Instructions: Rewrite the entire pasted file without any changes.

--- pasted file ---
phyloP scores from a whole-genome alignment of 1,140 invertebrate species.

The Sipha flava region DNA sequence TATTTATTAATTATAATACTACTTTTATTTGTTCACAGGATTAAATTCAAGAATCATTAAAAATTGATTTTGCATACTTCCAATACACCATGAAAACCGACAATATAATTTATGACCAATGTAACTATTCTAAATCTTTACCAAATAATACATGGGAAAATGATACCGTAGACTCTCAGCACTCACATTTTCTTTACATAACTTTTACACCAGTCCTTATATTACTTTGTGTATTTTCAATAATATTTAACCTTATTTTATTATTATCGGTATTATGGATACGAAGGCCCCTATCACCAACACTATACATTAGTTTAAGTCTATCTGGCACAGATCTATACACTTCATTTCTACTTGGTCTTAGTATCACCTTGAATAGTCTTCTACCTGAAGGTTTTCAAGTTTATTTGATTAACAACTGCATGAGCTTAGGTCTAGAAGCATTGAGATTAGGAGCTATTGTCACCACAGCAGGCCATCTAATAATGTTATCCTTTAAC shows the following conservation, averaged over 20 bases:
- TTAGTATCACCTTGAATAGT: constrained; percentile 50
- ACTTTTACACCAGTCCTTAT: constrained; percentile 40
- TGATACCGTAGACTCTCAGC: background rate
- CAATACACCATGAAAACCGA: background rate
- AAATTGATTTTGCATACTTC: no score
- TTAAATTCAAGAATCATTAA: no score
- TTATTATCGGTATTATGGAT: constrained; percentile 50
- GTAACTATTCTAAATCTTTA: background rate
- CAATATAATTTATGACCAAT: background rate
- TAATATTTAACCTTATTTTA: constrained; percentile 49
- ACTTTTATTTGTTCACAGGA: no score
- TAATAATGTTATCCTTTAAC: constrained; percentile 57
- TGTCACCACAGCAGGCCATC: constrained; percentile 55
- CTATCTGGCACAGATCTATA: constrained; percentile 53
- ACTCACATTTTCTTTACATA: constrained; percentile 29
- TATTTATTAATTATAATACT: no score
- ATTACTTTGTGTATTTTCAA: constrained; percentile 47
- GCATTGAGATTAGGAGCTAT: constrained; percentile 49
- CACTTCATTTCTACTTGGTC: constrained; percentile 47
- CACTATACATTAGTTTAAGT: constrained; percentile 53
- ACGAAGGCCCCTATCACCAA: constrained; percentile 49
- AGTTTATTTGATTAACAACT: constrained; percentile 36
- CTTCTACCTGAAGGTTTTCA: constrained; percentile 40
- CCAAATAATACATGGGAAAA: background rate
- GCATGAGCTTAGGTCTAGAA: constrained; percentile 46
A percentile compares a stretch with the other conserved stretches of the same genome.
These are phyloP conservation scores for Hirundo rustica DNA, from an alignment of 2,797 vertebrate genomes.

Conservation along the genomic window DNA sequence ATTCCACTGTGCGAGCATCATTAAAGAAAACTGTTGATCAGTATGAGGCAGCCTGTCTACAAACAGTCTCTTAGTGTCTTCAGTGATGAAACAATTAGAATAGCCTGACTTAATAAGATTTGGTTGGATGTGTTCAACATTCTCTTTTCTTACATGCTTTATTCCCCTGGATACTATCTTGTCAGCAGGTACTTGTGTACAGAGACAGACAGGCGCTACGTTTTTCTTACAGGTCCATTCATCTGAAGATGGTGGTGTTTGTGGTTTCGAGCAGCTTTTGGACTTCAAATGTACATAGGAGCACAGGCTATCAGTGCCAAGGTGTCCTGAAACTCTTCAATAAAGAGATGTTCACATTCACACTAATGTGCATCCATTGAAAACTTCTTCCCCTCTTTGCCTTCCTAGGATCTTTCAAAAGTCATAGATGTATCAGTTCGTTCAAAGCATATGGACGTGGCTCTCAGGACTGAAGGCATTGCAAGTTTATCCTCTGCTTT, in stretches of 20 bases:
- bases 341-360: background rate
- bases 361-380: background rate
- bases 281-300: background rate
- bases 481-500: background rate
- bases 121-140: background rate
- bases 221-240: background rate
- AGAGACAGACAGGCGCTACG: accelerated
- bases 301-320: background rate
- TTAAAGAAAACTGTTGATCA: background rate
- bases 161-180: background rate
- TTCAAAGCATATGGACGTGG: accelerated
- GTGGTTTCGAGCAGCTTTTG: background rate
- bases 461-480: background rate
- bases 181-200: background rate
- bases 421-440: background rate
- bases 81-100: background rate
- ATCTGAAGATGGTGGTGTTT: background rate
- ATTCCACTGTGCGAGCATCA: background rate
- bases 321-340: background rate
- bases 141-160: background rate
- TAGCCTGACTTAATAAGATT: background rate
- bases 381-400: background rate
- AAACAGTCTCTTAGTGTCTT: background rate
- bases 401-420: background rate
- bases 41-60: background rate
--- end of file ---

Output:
phyloP scores from a whole-genome alignment of 1,140 invertebrate species.

The Sipha flava region DNA sequence TATTTATTAATTATAATACTACTTTTATTTGTTCACAGGATTAAATTCAAGAATCATTAAAAATTGATTTTGCATACTTCCAATACACCATGAAAACCGACAATATAATTTATGACCAATGTAACTATTCTAAATCTTTACCAAATAATACATGGGAAAATGATACCGTAGACTCTCAGCACTCACATTTTCTTTACATAACTTTTACACCAGTCCTTATATTACTTTGTGTATTTTCAATAATATTTAACCTTATTTTATTATTATCGGTATTATGGATACGAAGGCCCCTATCACCAACACTATACATTAGTTTAAGTCTATCTGGCACAGATCTATACACTTCATTTCTACTTGGTCTTAGTATCACCTTGAATAGTCTTCTACCTGAAGGTTTTCAAGTTTATTTGATTAACAACTGCATGAGCTTAGGTCTAGAAGCATTGAGATTAGGAGCTATTGTCACCACAGCAGGCCATCTAATAATGTTATCCTTTAAC shows the following conservation, averaged over 20 bases:
- TTAGTATCACCTTGAATAGT: constrained; percentile 50
- ACTTTTACACCAGTCCTTAT: constrained; percentile 40
- TGATACCGTAGACTCTCAGC: background rate
- CAATACACCATGAAAACCGA: background rate
- AAATTGATTTTGCATACTTC: no score
- TTAAATTCAAGAATCATTAA: no score
- TTATTATCGGTATTATGGAT: constrained; percentile 50
- GTAACTATTCTAAATCTTTA: background rate
- CAATATAATTTATGACCAAT: background rate
- TAATATTTAACCTTATTTTA: constrained; percentile 49
- ACTTTTATTTGTTCACAGGA: no score
- TAATAATGTTATCCTTTAAC: constrained; percentile 57
- TGTCACCACAGCAGGCCATC: constrained; percentile 55
- CTATCTGGCACAGATCTATA: constrained; percentile 53
- ACTCACATTTTCTTTACATA: constrained; percentile 29
- TATTTATTAATTATAATACT: no score
- ATTACTTTGTGTATTTTCAA: constrained; percentile 47
- GCATTGAGATTAGGAGCTAT: constrained; percentile 49
- CACTTCATTTCTACTTGGTC: constrained; percentile 47
- CACTATACATTAGTTTAAGT: constrained; percentile 53
- ACGAAGGCCCCTATCACCAA: constrained; percentile 49
- AGTTTATTTGATTAACAACT: constrained; percentile 36
- CTTCTACCTGAAGGTTTTCA: constrained; percentile 40
- CCAAATAATACATGGGAAAA: background rate
- GCATGAGCTTAGGTCTAGAA: constrained; percentile 46
A percentile compares a stretch with the other conserved stretches of the same genome.
These are phyloP conservation scores for Hirundo rustica DNA, from an alignment of 2,797 vertebrate genomes.

Conservation along the genomic window DNA sequence ATTCCACTGTGCGAGCATCATTAAAGAAAACTGTTGATCAGTATGAGGCAGCCTGTCTACAAACAGTCTCTTAGTGTCTTCAGTGATGAAACAATTAGAATAGCCTGACTTAATAAGATTTGGTTGGATGTGTTCAACATTCTCTTTTCTTACATGCTTTATTCCCCTGGATACTATCTTGTCAGCAGGTACTTGTGTACAGAGACAGACAGGCGCTACGTTTTTCTTACAGGTCCATTCATCTGAAGATGGTGGTGTTTGTGGTTTCGAGCAGCTTTTGGACTTCAAATGTACATAGGAGCACAGGCTATCAGTGCCAAGGTGTCCTGAAACTCTTCAATAAAGAGATGTTCACATTCACACTAATGTGCATCCATTGAAAACTTCTTCCCCTCTTTGCCTTCCTAGGATCTTTCAAAAGTCATAGATGTATCAGTTCGTTCAAAGCATATGGACGTGGCTCTCAGGACTGAAGGCATTGCAAGTTTATCCTCTGCTTT, in stretches of 20 bases:
- bases 341-360: background rate
- bases 361-380: background rate
- bases 281-300: background rate
- bases 481-500: background rate
- bases 121-140: background rate
- bases 221-240: background rate
- AGAGACAGACAGGCGCTACG: accelerated
- bases 301-320: background rate
- TTAAAGAAAACTGTTGATCA: background rate
- bases 161-180: background rate
- TTCAAAGCATATGGACGTGG: accelerated
- GTGGTTTCGAGCAGCTTTTG: background rate
- bases 461-480: background rate
- bases 181-200: background rate
- bases 421-440: background rate
- bases 81-100: background rate
- ATCTGAAGATGGTGGTGTTT: background rate
- ATTCCACTGTGCGAGCATCA: background rate
- bases 321-340: background rate
- bases 141-160: background rate
- TAGCCTGACTTAATAAGATT: background rate
- bases 381-400: background rate
- AAACAGTCTCTTAGTGTCTT: background rate
- bases 401-420: background rate
- bases 41-60: background rate